I recently attended Metals Focus’ launch of its latest publication on Precious Metals Investment and while its overall conclusions were somewhat mainstream the group’s analysts are looking for the gold price to AVERAGE US$1,400 next year which suggests at times spot prices will go higher than this. I published an article on this on the Sharps Pixley website on this which is set out below:
Metals Focus still sees gold hitting $1,400 average in 2018
Yesterday saw the launch of London-based precious metals consultancy Metals Focus’ second annual Precious Metals Investment Focus publication which, in its 90+ pages, goes into considerable detail on the current prospects for gold, silver, platinum and palladium. The consultancy also yesterday published its latest Precious Metals Weekly newsletter, which emphasised some of the findings of the longer report and, perhaps, what it sees as the potentialimpact of the increased likelihood of a U.S. Fed small interest rate rise at its December meeting. However some others – notably Jim Rickards in a recent interview – would disagree feeling that the most recent U.S. economic data would scare the Fed into delaying any further rate increases into 2018, if then.
Metals Focus has a dedicated team of analysts looking at all aspects of the Precious Metals sector – and also nowadays provides the statistical element of the World Gold Council’s regular quarterly analysis of global gold supply and demand. The group was initially put together as a break-away from the longstanding GFMS analytical group when the latter was acquired by Thomson Reuters in 2011 and a number of its analytical team previously worked for the latter and some of the methodology of its analysis mirrors that of GFMS, although the conclusions do sometimes differ slightly.
Looking at gold as the prime driver of the precious metals complex – although increasingly the other precious metals are to a major extent dependent on their demand as industrial metals particularly in the case of the platinum group (pgms) – the report does see potential for further positive price growth given the supporting underlying macroeconomic and geopolitical outlook.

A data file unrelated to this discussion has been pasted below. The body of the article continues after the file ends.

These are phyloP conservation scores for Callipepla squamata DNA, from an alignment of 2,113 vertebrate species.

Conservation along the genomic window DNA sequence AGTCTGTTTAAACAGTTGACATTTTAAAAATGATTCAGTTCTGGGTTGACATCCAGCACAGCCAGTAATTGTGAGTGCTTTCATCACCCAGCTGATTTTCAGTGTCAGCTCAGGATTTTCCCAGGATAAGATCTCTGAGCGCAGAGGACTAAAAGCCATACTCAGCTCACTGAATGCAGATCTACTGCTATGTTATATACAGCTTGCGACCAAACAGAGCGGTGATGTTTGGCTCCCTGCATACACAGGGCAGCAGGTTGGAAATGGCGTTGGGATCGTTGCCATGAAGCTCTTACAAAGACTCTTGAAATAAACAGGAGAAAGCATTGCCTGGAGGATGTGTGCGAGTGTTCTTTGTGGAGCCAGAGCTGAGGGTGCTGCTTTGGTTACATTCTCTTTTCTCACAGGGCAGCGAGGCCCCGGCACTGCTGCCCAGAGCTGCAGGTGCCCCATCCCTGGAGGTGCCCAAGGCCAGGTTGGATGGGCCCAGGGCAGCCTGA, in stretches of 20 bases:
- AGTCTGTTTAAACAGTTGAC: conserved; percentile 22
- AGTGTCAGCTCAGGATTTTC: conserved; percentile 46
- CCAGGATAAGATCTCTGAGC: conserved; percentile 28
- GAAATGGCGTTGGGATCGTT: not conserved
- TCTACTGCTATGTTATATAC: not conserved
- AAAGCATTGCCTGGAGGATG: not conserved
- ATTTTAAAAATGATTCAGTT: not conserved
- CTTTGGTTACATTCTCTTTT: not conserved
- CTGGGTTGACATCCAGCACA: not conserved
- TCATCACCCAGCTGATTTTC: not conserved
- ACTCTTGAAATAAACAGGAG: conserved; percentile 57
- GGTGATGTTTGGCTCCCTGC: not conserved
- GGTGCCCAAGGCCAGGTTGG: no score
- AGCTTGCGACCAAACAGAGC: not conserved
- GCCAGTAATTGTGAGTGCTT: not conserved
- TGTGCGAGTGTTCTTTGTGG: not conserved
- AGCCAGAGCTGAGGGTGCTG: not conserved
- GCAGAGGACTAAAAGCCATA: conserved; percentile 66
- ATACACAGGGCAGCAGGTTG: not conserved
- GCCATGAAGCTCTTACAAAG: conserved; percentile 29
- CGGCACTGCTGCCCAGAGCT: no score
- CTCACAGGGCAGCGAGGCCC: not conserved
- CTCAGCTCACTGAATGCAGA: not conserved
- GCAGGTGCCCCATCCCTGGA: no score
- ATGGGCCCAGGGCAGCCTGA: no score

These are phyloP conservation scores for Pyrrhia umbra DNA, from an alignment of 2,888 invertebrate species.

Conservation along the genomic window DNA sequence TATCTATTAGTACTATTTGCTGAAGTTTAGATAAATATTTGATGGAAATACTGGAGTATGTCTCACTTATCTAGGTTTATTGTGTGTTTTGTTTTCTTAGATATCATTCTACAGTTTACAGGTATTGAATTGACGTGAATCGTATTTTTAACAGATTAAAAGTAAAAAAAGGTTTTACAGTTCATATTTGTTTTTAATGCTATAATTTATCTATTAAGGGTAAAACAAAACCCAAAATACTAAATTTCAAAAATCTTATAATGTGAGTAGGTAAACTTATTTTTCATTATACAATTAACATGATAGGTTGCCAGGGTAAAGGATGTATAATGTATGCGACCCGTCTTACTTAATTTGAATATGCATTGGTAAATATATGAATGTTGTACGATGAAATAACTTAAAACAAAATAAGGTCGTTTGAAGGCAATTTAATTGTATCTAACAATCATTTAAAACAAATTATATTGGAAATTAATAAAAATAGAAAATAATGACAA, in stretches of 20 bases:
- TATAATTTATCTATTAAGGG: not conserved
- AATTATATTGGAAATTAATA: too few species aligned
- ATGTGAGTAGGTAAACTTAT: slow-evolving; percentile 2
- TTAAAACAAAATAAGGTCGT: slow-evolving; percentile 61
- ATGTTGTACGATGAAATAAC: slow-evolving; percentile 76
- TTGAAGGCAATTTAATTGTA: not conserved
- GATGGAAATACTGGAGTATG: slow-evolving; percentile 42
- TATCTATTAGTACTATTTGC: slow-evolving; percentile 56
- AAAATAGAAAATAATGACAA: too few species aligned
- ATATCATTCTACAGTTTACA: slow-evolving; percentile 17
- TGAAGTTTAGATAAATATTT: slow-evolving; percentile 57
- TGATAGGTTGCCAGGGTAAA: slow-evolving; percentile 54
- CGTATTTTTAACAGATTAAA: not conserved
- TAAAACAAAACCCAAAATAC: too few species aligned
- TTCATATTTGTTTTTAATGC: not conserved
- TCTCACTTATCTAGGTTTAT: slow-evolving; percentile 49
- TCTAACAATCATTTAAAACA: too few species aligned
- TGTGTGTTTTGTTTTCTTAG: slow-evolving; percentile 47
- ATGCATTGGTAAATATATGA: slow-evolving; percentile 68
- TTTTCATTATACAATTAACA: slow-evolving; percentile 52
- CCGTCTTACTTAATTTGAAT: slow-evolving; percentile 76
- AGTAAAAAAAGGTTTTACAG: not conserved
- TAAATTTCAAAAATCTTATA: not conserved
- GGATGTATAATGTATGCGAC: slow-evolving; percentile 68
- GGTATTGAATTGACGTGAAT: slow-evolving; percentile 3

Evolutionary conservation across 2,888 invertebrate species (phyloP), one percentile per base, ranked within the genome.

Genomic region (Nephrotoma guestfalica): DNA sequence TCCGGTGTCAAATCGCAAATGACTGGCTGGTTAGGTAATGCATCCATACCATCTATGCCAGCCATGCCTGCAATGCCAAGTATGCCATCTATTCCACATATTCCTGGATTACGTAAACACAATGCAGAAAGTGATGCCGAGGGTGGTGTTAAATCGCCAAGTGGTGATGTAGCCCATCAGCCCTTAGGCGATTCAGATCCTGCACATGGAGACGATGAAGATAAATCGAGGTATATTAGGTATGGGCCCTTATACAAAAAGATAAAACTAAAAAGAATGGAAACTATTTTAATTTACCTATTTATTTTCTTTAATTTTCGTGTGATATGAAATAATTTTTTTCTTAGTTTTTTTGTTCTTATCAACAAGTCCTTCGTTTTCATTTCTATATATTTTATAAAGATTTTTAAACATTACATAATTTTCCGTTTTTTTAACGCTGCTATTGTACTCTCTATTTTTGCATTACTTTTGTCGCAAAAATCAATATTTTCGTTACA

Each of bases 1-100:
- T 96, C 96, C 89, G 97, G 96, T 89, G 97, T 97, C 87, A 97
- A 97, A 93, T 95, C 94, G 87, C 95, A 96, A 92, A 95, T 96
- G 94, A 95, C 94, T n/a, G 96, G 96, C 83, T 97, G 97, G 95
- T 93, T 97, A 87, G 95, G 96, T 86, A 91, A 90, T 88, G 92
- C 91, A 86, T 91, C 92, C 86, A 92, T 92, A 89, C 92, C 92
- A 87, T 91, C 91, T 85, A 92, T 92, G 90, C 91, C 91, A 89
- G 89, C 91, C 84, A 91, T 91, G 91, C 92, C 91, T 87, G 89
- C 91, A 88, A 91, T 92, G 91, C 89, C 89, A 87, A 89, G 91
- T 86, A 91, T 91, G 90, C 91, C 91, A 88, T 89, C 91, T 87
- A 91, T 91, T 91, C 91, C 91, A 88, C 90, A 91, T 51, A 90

In his presentation at the launch of this latest publication, Neil Meader, the group’s Research and Consultancy Manager, reflected on a slightly disappointing performance for the complex, despite great promise earlier in the year. The report thus suggests only a 2% average rise in the metal price this year compared with 2016. An earlier 5 year analysis of the precious metals complex by the consultancy had predicted $1,400 gold this year, and while this has not been totally ruled out, the latest analysis suggests that this price level may now not happen until next year unless some worrying geopolitical event (North Korea looks to be the most likely instigator) causes the metal price to spike again.
Writing here a week or so ago, we had suggested keeping a close eye on the largest gold ETF (GLD) to see the trend in institutional investment in gold in North America, which seems to be a great indicator of U.S. investment demand and thus of the overall trend in the global gold price level. After a strong couple of months, the past two days have seen 10.35 tonnes withdrawn from the ETF which is perhaps indicative of weak institutional demand for gold in the light of the recent price falls, although much of these can be put down to some recovery in the dollar index over the past few days.
In today’s trading gold is, so far, up a few dollars from yesterday’s low point although has not retained some of its earlier price gains seeing a degree of profit taking (or an engineered decline depending on who one believes) after it moved briefly back above $1,280. Silver is pretty flat while platinum and palladium are trading at broadly similar levels after the latter’s high flying move of last week. In later trading palladium again moved slightly ahead of platinum, although not significantly so. Thus so far this week platinum has moved up a little and palladium down a little more. Metals Focus favours platinum over palladium into next year. We may disagree given the latter’s better current fundamentals but all the North American precious metals markets are managed by the big money to a greater or lesser extent and, ultimately the markets each tend to move in the way the bullion banks and major institutions determine as the prime players in these market.
What the Metals Focus Investment Focus publication does do is set out its price forecasts in the light of what it sees as the supply/demand parameters for the current year and next. For gold it sees a surplus, albeit a slightly smaller one of 22 tonnes in 2018 and an average price for that year of $1,400 as against a $1,275 average for the current year, itself up from $1,251 in 2016.
Silver is seen as outperforming gold next year, as it usually does in a rising gold market and again sees a supply surplus of 72 tonnes this year and 66 tonnes in 2018. The consultancy analysts see silver, like gold, benefiting from a recovery in investor interest in safe haven assets. Here the analysts are looking for a $20.60 average price for the year which some may see as optimistic, but if you are a silver investor optimism usually rules.
The analysts also see some kind of recovery in platinum, despite a 450 million ounce projected surplus. leading to an average price of $1,090 in 2018 – due largely to platinum’s historic correlation with the gold price. However it sees palladium as underperforming its fellow pgm despite a 1.44 million ounce projected deficit and are predicting an average price of only $880 an ounce. That is around $30-40 below where it is at the moment, although the 2017 average price is seen as only $830 an ounce. We would probably disagree here with, in our view, palladium having the distinct possibility of maintaining a premium over platinum given the disparities in fundamentals supply/demand data.